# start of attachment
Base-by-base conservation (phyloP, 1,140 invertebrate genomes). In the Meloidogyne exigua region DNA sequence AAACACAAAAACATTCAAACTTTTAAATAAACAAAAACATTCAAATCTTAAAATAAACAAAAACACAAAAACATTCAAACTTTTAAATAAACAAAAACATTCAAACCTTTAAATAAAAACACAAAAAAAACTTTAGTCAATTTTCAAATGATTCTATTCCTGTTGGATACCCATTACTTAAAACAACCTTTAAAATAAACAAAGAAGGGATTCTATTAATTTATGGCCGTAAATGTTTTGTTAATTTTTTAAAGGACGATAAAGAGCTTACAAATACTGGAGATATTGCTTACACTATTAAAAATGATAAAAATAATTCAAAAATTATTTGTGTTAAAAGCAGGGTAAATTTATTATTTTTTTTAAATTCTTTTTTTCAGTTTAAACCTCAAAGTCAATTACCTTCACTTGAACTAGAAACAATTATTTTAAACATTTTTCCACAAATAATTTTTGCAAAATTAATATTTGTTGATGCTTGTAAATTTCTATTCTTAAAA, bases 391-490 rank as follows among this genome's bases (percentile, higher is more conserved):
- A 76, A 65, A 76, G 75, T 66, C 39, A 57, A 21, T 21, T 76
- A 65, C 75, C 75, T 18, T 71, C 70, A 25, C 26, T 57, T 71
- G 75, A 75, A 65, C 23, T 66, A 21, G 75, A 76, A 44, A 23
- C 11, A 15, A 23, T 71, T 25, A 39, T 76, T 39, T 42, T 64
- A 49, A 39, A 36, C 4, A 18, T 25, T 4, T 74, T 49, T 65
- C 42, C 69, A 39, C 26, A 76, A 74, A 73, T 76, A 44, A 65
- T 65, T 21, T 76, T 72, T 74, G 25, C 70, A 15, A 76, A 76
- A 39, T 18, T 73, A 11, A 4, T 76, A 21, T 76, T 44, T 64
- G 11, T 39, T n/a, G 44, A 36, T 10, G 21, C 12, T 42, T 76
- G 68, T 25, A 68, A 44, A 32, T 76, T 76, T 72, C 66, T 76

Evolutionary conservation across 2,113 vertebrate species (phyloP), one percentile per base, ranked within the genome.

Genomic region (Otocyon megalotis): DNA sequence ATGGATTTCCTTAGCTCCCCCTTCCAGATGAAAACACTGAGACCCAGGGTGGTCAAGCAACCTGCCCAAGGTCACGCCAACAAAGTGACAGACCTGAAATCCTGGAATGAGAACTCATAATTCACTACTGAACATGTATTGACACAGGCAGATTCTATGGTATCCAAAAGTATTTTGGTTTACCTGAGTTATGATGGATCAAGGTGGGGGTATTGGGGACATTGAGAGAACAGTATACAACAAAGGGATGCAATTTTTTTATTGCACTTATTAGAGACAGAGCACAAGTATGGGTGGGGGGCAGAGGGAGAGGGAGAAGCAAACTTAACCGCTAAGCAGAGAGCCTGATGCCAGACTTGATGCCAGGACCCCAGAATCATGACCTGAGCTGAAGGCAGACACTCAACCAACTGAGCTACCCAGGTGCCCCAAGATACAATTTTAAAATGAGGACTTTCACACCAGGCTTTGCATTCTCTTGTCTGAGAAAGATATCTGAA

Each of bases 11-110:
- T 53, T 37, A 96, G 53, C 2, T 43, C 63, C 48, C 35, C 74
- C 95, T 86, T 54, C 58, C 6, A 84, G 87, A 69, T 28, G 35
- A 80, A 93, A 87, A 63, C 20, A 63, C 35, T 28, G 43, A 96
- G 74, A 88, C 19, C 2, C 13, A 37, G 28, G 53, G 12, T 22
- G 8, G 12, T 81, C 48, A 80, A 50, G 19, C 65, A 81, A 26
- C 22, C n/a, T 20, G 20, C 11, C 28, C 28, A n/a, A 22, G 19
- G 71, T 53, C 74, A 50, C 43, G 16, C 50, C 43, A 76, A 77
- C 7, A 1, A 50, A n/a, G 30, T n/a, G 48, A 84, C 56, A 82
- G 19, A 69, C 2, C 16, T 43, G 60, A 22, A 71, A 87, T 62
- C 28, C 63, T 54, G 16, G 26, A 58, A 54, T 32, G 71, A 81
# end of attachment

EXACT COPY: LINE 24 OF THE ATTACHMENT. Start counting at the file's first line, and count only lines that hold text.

- C 28, C 63, T 54, G 16, G 26, A 58, A 54, T 32, G 71, A 81